The earliest surviving etymology of the word is from late antiquity. The 5th century (CE) Etymologicon by Orion of Thebes offers two alternative origins for the word eunuch: first, to tēn eunēn ekhein, "guarding the bed", a derivation inferred from eunuchs' established role at the time as "bedchamber attendants" in the imperial palace, and second, to eu tou nou ekhein, "being good with respect to the mind", which Orion explains based on their "being deprived of male-female intercourse (esterēmenou tou misgesthai), the things that the ancients used to call irrational (anoēta, literally: 'mindless')".[8] Orion's second option reflects well-established idioms in Greek, as shown by entries for noos, eunoos and ekhein in Liddell and Scott's Greek-English Lexicon, while the first option is not listed as an idiom under eunē in that standard reference work.[9] However, the first option was cited by the late 9th century Byzantine emperor Leo VI in his New Constitution 98 banning the marriage of eunuchs, in which he noted eunuchs' reputation as trustworthy guardians of the marriage bed (eunē) and claimed that the very word eunuch attested to this kind of employment.[10] The emperor also goes further than Orion by attributing eunuchs' lack of male-female intercourse specifically to castration, which he said was performed with the intention “that they will no longer do the things that males do, or at least to extinguish whatever has to do with desire for the female sex”.[11] The 11th century Byzantine monk Nikon of the Black Mountain, opting instead for Orion's second alternative, stated that the word came from eunoein (eu “good” + nous “mind”), thus meaning "to be well-minded, well-inclined, well-disposed or favorable”, but unlike Orion he argued that this was due to the trust that certain jealous and suspicious foreign rulers placed in the loyalty of their eunuchized servants.[12] Theophylact of Ohrid in a dialogue In Defence of Eunuchs also stated that the origin of the word was from eunoein and ekhein, “to have, hold”, since they were always “well-disposed” toward the master who “held” or owned them.[13][14] The 12th century Etymologicum Magnum (s.v. eunoukhos) essentially repeats the entry from Orion, but stands by the first option, while attributing the second option to what "some say". In the late 12th century, Eustathius of Thessalonica (Commentaries on Homer 1256.30, 1643.16) offered an original derivation of the word from eunis + okheuein, "deprived of mating".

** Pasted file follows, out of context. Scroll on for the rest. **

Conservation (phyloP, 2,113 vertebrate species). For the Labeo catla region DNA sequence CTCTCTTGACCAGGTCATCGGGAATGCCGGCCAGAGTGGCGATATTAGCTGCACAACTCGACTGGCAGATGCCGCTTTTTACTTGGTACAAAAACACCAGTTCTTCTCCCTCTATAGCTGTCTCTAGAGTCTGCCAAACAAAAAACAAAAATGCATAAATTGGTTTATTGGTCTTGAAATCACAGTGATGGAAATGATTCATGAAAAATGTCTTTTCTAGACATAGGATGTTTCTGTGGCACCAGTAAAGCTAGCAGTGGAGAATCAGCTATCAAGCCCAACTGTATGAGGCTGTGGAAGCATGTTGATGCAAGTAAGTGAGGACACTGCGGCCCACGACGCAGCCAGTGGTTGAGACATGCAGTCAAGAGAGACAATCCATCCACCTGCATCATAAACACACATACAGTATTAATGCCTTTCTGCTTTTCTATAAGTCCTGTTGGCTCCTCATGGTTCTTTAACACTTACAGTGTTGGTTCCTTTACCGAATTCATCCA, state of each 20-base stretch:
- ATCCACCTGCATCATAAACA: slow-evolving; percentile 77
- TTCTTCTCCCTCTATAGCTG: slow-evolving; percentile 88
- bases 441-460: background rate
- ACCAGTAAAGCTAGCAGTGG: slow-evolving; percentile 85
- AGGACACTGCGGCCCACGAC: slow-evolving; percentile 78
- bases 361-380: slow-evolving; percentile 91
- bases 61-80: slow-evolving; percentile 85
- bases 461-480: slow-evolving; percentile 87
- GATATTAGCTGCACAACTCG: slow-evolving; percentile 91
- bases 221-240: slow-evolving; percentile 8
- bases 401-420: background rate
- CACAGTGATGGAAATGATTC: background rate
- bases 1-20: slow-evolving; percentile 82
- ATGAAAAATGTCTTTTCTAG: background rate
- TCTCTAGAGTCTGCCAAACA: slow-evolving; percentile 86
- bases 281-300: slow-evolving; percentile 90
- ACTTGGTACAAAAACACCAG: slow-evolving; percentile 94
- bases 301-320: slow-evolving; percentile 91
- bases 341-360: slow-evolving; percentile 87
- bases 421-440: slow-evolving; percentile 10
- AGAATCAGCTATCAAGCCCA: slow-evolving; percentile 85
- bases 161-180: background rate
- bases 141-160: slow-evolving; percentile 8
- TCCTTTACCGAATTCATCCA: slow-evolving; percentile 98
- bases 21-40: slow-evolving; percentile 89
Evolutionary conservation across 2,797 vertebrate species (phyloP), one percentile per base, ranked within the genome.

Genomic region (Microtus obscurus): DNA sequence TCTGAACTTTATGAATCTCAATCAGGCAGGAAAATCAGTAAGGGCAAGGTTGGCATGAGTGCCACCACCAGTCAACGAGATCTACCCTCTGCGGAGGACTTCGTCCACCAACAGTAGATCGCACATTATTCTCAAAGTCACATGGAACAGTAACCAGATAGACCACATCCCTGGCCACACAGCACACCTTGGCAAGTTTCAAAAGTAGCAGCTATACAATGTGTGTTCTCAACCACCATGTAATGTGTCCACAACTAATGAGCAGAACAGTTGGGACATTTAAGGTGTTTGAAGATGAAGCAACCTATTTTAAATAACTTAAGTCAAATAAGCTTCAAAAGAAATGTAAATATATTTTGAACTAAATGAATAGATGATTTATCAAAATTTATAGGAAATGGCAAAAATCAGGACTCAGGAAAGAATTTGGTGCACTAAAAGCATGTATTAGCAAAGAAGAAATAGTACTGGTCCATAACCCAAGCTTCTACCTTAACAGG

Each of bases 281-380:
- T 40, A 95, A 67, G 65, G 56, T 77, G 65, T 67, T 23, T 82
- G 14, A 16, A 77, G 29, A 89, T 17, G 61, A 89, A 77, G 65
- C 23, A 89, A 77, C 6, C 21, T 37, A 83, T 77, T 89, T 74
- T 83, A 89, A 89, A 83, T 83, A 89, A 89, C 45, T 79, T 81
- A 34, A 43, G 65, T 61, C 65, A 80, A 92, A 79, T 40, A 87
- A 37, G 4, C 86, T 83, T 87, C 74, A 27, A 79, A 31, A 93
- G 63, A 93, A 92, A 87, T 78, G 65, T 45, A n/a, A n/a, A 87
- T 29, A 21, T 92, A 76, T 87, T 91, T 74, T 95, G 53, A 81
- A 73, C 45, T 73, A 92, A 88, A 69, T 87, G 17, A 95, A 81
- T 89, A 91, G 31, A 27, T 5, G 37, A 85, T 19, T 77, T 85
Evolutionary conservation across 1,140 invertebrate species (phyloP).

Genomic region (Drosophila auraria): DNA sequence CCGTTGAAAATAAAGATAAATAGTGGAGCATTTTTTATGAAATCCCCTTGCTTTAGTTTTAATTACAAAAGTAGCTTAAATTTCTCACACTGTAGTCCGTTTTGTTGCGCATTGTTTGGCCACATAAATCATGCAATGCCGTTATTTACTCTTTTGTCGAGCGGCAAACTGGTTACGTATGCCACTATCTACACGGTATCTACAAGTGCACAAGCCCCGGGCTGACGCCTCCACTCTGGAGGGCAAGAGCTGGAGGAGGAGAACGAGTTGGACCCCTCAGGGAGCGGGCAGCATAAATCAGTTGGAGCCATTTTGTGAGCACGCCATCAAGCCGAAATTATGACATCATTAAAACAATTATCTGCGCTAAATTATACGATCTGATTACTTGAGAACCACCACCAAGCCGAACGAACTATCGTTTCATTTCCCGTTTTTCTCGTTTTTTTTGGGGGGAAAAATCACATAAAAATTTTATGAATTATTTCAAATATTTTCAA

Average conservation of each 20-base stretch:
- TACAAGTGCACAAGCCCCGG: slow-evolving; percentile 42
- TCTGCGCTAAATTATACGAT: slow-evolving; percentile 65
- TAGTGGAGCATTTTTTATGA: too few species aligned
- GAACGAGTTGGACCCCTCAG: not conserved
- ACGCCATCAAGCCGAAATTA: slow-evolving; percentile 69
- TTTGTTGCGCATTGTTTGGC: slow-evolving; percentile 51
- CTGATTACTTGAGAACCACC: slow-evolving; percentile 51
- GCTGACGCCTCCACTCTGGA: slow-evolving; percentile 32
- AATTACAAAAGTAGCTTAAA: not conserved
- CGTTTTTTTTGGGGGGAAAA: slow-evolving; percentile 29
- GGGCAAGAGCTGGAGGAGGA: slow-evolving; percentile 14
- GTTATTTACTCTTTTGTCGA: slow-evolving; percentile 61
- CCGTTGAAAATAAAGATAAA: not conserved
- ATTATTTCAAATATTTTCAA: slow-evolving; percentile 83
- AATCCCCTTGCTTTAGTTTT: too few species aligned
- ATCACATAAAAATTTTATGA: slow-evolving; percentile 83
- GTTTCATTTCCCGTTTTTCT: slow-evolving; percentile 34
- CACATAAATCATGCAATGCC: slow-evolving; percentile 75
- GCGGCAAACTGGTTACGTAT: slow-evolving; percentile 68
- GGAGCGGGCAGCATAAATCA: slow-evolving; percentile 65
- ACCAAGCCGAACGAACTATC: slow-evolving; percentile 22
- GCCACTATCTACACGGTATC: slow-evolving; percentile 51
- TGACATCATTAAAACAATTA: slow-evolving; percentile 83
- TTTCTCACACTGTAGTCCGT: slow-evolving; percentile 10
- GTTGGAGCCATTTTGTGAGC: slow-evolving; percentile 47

In translations of the Bible into modern European languages, such as the Luther Bible or the King James Bible, the word eunuchus as found in the Latin Vulgate is usually rendered as officer, official or chamberlain, consistent with the idea that the original meaning of eunuch was bed-keeper (Orion's first option). Modern religious scholars have been disinclined to assume that the courts of Israel and Judah included castrated men,[15] even though the original translation of the Bible into Greek used the word eunoukhos.

The early 17th century scholar and theologian Gerardus Vossius therefore explains that the word originally designated an office, and he affirms the view that it was derived from eunē and ekhein (i.e. “bed-keeper”).[16] He says the word only came to be applied to castrated men in general because such men were the usual holders of that office. Still, Vossius notes the alternate etymologies offered by Eustathius (“deprived of mating”) and others (“having the mind in a good state”), calling these analyses “quite subtle”. Then, after having previously declared that eunuch designated an office (i.e., not a personal characteristic), Vossius ultimately sums up his argument in a different way, saying that the word “originally signified continent men” to whom the care of women was entrusted, and later came to refer to castration because “among foreigners” that role was performed “by those with mutilated bodies”.